Setting up the Environment
Absolute and Relative Paths
When working with files and directories in the programming language R, it is essential to understand the difference between absolute and relative paths.
An absolute path provides a complete and specific address to a file or directory from the root of the file system. It starts from the highest-level directory, such as "C:" on Windows or "/" on Unix-like systems, and includes all the intermediate directories required to reach the desired file or directory. Absolute paths are typically longer and less portable since they are tied to the specific file system structure.
Here's an example of an absolute path in R:
absolute_path <- "C:/Users/Username/Documents/data.csv"
In this example, the absolute path points to a file named "data.csv" located in the "Documents" directory of the user "Username" on the "C:" drive. The path explicitly specifies the entire directory structure required to reach the file.
On the other hand, a relative path specifies the location of a file or directory relative to the current working directory (the directory from which the R script or session is being executed). It provides a more flexible approach as it does not depend on the specific file system structure or drive letter.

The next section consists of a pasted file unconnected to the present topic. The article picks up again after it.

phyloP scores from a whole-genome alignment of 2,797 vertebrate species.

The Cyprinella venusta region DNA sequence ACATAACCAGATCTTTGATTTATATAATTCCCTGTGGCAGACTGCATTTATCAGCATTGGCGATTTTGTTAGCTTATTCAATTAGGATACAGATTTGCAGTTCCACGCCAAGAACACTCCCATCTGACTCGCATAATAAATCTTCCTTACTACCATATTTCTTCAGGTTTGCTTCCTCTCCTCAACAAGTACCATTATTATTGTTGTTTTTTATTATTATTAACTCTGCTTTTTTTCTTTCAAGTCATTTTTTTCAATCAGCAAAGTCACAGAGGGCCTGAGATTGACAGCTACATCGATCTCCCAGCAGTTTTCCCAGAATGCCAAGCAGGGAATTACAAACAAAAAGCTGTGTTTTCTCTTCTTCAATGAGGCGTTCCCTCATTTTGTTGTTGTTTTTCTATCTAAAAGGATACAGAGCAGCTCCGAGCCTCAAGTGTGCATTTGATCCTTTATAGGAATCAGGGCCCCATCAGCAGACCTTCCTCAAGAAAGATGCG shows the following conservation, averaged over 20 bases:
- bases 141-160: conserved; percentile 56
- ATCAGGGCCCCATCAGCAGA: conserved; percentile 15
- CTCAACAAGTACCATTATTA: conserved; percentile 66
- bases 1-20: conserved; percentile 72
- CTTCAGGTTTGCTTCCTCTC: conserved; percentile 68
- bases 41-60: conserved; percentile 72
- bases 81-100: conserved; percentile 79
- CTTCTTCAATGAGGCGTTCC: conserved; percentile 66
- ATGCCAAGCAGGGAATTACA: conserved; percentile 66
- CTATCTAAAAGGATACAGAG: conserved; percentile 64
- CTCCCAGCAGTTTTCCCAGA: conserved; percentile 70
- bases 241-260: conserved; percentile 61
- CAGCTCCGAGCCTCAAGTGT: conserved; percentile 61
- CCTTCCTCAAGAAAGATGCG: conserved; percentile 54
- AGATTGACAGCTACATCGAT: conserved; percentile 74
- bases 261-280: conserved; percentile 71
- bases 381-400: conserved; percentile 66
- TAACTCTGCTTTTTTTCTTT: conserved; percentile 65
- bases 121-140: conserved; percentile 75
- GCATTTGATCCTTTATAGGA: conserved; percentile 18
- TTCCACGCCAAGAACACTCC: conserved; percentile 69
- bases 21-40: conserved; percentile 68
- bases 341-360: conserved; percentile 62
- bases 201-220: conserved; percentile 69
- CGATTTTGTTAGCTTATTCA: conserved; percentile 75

Consider the following example:
relative_path <- "data/data.csv"
In this case, the relative path points to a file named "data.csv" located in the "data" directory within the current working directory. Since the path is relative, it can be used on different systems without modification, as long as the file structure within the working directory remains consistent.
It is important to note that the current working directory can be changed during an R session using the
setwd() function. Therefore, the interpretation of a relative path may differ based on the working directory's context.
To ensure portability and flexibility in your R code, it is often recommended to use relative paths whenever possible. Relative paths make it easier to share code with others or move code to different directories or systems without requiring modifications to the file paths. However, there may be cases where absolute paths are necessary, such as when working with files in fixed locations or when specific system dependencies are required.
The "Projects" feature in the RStudio IDE provides a powerful and efficient way to organize, manage, and collaborate on R projects. Projects offer a dedicated workspace with a distinct working directory, making it easier to keep track of files, packages, and project-specific settings. Using relative paths is more intuitive with RStudio Projects as the working directory is automatically set.
"New project" will give you the choice of either creating a new folder as your workspace or choosing an existing folder to work in. "New directory" → "New project" will allow you to choose a directory for your folder and give it a name.
In the bottom right part of RStudio you can now see your working directory. "View working directory" will open your folder in RStudio.
You can now create scripts and save data in this project.
For example, instead of using an absolute path such as
C:/.../documents/r_project/data.csv, you can use
C:/.../documents/r_project is your working directory.
It is possible to create several R Projects, so you can easily keep an overview over you scripts and data.